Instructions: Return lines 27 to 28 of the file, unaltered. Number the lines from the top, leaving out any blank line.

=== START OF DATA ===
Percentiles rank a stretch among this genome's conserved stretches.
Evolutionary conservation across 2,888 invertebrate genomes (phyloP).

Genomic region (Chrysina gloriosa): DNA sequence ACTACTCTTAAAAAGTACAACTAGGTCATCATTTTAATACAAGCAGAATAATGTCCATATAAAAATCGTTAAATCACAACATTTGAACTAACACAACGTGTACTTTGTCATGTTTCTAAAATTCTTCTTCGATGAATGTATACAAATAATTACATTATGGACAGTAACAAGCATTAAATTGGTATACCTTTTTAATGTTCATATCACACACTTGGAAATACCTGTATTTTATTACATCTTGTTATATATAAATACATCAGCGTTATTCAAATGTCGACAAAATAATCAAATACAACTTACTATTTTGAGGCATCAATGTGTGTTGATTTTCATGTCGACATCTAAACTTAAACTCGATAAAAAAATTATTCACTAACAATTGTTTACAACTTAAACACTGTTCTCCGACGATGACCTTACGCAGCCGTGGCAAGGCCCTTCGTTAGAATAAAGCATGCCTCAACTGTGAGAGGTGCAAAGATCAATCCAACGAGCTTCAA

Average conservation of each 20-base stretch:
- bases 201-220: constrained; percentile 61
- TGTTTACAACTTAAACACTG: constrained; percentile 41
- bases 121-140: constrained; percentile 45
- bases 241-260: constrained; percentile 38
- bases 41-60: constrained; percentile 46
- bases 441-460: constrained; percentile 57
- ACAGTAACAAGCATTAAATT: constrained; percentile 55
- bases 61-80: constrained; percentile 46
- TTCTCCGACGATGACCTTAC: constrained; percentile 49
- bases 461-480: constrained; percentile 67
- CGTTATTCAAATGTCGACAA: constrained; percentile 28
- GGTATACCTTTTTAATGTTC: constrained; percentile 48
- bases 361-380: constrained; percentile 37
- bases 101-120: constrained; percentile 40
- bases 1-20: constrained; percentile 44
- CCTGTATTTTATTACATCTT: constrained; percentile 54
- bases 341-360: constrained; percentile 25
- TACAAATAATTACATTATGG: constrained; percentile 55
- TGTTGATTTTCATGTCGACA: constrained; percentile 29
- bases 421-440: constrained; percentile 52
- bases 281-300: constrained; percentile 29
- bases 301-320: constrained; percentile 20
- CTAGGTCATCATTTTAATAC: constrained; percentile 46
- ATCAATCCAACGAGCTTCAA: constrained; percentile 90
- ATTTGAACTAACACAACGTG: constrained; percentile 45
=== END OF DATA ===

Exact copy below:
- CTAGGTCATCATTTTAATAC: constrained; percentile 46
- ATCAATCCAACGAGCTTCAA: constrained; percentile 90